Water, Low pay/minimum wages, Local government
On 13 July all nine trade union federations in the public service signed a new agreement on telework covering the whole of the public sector. The framework agreement requires employers across the three pillars of the public sector – local authorities, ministries and hospital services – to begin negotiations to implement the agreement at local level by 31 December this year. The agreement covers all the key issues relating to the voluntary nature and reversibility of telework, health and safety, gender equality, data security and privacy and working time and the right to disconnect. The
Local government union HK Kommunal has welcomed the decision by Solrød Municipality, south west of Copenhagen, to give their employees in administration the opportunity work a four-day week. Workers will have the choice whether they want to show up at the office, work from home or take a full day off. The only requirement is that they still have a working week of 37 hours. The municipality argues that it will help recruit and retain competent staff. The scheme starts from 1 September and will run over the next two years. The initiative follows that of the Odsherred Municipality, north west of
On 5 July a group of 13 Romanian trade unionists arrived in Brussels after a four-day rolling protest from Bucharest over the low wages that force many of their fellow citizens to make similar journeys to find decent work. The “Caravan of Social Rights” stopped in Budapest, Vienna, Munich and Luxembourg along the way to stage protests outside Romanian embassies with the support of local trade unions. GDP per capita in Romania is now 72% of the EU average, but Romanian workers’ pay is just 28% of the EU average and the minimum wage is just €281 a month when the cost of living is €572 a month
Municipal workers’ union Kommunal has welcomed new provisions in the crisis agreement negotiated with local and regional government employers. The agreement can be activated temporarily by the employers and was originally developed to deal with large forest fires but has been extended to any major crises such as floods, fires, electricity supply cuts or pandemics. The new agreement applies from 1 July and now limits how long an individual can be assigned to the agreement to ensure a proper recovery period. The main changes include: an employer may only activate the agreement if there is a need
Workers at the national water company, AdP, took strike action on 11 June over pay and long-standing problems with working conditions. The STAL trade union reported very high levels of support for the action with workers angry that company profits and investments have been increased while the situation for employees has deteriorated. The union is call for a €90 pay increase and minimum wage of €850; new measures on careers and professional development that value and recognize the knowledge, experience and commitment of workers; a progressive reduction of working hours to 35 hours a week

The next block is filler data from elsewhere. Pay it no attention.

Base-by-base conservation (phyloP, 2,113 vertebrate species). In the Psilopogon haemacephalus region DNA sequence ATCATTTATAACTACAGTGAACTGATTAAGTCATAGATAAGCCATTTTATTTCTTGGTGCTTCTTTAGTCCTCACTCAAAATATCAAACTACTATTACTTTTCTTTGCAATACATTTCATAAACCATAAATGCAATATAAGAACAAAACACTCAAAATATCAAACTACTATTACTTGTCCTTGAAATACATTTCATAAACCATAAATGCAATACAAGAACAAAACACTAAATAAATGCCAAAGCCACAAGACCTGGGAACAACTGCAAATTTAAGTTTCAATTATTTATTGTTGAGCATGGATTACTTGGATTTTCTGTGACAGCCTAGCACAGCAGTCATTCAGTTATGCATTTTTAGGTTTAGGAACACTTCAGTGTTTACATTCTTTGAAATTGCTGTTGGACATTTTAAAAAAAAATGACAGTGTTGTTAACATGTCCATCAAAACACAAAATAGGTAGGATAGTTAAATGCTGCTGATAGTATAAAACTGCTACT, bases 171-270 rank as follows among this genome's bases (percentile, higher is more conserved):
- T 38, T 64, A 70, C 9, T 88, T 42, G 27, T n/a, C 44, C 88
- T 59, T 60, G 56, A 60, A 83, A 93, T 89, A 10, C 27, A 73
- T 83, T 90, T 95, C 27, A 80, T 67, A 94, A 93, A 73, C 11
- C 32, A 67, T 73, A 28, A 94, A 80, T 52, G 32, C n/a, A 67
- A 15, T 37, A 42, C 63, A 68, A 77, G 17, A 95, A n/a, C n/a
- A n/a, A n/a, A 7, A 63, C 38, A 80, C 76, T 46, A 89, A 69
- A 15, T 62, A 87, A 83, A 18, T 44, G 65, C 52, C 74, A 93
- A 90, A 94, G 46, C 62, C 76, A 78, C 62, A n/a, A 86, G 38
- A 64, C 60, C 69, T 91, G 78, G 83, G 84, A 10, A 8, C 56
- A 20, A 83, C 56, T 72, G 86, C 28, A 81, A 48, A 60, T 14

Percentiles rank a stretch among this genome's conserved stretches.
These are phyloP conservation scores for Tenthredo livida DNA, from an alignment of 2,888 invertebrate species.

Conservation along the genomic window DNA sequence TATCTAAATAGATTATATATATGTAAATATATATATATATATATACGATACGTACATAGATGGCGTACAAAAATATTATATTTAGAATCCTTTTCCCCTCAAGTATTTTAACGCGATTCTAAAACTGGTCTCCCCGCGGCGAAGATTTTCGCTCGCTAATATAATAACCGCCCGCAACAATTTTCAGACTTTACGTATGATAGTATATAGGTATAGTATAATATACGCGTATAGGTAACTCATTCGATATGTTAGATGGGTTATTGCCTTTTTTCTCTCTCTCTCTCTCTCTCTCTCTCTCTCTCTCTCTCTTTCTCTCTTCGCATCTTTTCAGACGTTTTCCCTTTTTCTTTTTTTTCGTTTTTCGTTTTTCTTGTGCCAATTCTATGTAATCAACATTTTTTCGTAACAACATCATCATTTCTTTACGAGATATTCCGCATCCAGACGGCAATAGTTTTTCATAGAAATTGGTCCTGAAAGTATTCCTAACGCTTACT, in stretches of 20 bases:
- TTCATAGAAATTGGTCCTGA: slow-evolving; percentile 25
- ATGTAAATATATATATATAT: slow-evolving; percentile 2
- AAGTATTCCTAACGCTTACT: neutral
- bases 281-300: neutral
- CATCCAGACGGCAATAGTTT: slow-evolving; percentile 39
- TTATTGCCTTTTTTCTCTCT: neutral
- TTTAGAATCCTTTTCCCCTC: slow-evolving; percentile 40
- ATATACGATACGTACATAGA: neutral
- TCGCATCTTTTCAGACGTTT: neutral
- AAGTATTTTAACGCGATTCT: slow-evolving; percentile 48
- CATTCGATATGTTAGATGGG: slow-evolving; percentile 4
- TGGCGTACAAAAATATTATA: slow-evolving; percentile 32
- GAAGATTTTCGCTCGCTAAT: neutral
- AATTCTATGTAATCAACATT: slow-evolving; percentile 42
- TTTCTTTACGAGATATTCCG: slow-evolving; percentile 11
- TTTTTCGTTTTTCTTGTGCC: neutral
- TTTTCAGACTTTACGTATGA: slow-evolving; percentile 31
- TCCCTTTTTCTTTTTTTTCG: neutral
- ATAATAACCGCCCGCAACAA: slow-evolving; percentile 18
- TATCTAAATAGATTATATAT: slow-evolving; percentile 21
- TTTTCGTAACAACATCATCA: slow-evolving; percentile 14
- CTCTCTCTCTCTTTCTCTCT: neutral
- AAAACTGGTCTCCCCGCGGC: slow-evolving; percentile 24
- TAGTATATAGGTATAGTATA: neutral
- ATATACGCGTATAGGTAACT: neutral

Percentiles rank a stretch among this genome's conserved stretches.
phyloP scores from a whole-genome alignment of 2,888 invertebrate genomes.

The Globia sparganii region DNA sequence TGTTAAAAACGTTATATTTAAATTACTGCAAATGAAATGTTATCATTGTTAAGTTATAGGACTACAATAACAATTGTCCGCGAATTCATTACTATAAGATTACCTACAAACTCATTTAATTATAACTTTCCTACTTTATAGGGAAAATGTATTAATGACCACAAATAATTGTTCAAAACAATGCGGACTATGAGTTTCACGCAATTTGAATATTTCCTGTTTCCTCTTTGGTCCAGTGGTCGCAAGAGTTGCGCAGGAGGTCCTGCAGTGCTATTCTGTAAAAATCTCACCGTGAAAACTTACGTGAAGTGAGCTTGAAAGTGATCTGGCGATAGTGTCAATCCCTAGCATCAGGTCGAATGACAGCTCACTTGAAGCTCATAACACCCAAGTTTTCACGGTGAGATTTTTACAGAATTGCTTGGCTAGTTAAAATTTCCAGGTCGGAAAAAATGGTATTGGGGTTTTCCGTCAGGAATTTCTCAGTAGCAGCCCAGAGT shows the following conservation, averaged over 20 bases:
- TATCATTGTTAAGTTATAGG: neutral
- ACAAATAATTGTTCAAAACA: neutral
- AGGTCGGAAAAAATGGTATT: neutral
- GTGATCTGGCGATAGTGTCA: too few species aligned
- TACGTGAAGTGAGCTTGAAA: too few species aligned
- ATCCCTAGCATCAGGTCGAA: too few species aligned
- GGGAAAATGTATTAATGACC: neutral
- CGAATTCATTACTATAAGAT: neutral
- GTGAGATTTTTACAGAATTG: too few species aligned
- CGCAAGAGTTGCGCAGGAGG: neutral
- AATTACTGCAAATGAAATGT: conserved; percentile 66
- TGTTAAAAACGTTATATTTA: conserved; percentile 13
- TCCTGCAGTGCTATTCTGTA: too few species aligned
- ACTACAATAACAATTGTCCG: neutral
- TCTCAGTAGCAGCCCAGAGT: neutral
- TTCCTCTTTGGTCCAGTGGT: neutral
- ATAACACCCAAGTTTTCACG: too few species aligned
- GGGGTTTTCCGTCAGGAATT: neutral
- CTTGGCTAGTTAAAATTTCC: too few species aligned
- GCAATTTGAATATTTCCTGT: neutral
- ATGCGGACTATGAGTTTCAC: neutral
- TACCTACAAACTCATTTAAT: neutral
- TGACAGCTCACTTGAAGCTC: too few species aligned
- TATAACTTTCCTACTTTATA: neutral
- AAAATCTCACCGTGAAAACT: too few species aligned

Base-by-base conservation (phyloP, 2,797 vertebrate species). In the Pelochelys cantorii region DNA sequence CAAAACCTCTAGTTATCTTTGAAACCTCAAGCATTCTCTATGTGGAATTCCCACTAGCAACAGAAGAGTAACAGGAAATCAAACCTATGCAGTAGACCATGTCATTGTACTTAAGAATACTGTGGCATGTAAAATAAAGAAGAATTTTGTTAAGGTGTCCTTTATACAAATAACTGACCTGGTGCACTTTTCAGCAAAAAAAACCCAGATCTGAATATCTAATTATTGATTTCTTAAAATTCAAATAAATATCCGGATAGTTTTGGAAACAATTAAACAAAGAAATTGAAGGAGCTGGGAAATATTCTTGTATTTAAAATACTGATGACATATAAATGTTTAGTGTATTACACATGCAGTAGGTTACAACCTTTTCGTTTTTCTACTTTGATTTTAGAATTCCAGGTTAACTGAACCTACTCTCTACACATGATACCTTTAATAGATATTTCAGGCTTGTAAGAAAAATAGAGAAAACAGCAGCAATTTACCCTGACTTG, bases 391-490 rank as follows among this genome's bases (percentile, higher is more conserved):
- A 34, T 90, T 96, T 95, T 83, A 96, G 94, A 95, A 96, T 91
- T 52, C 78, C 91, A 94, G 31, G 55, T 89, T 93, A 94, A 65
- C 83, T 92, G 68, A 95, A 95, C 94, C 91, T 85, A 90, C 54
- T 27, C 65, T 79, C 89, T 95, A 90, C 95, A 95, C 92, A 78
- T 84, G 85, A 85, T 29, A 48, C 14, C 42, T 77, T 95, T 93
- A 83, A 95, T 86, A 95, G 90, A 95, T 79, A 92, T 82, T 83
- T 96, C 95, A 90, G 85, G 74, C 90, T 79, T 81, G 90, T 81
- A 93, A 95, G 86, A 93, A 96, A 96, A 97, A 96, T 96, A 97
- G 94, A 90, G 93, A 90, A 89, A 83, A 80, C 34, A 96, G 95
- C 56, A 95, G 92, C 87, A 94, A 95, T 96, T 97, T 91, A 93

Public services union vpod/ssp has welcomed the referendum result which means that the Basel city region will implement a minimum wage of CHF 21 (EUR 19.20) per hour. The regional government will have to implement the result, including in public companies. The vpod says that the region pays some of its employees below the subsistence level, even though it supported the introduction of a minimum wage. The regional government must now start talks with the vpod’s Basel region and other social partners in order to implement the initiative quickly. The union argues that it is not just wages below
The SKVNS trade union has signed a new collective agreement in the municipal sector that will deliver a 5% pay increase, reimbursement of travel-to-work costs on public transport, 100% allowance for work on holidays and extra time off for parents. Meanwhile the SPGS firefighters’ union is planning a 48-hour strike on 30 June in protest at the government’s failure to engage in any proper social dialogue over a period of more than 14 months. The union wants to negotiate a collective agreement but also wants a guarantee that the government will also implement existing commitments.
The Eurofound research agency’s overview of minimum wage increases in 2021 finds lower increases than in 2020 but still with six countries in Central and Eastern Europe – Latvia, Slovenia, Poland, Slovakia, Bulgaria and Lithuania – increasing rates by over 5%. Increases of 1%-5% were recorded in 11 Member States while rates were frozen in Belgium, Spain, Greece and Estonia. However, the cross-sector negotiations in Belgium recently included a commitment to increase the minimum in stages over the next six years. The median increase this year across Europe at 3% is well below the 8.4% figure for
In February 2021, the European Commission launched a new strategy on adaptation to climate change as part of the European Green Deal. The objective is to make the European Union a climate-resilient society, fully adapted to climate change by 2050.
After a final, lengthy round of bargaining, the cross-sector negotiations covering the private sector ended in the early hours of 8 June. The three trade union confederations are in the process of consulting with their members on the outcome. The main development is the proposed increase in the minimum wage – the first since 2008 – which will see an increase in the monthly amount from EUR 1625.72 to EUR 1702 in April 2022. There will be further increases in 2024 and 2026 which along with changes to taxation will mean net increases of EUR 100 and EUR 150. The deal also includes some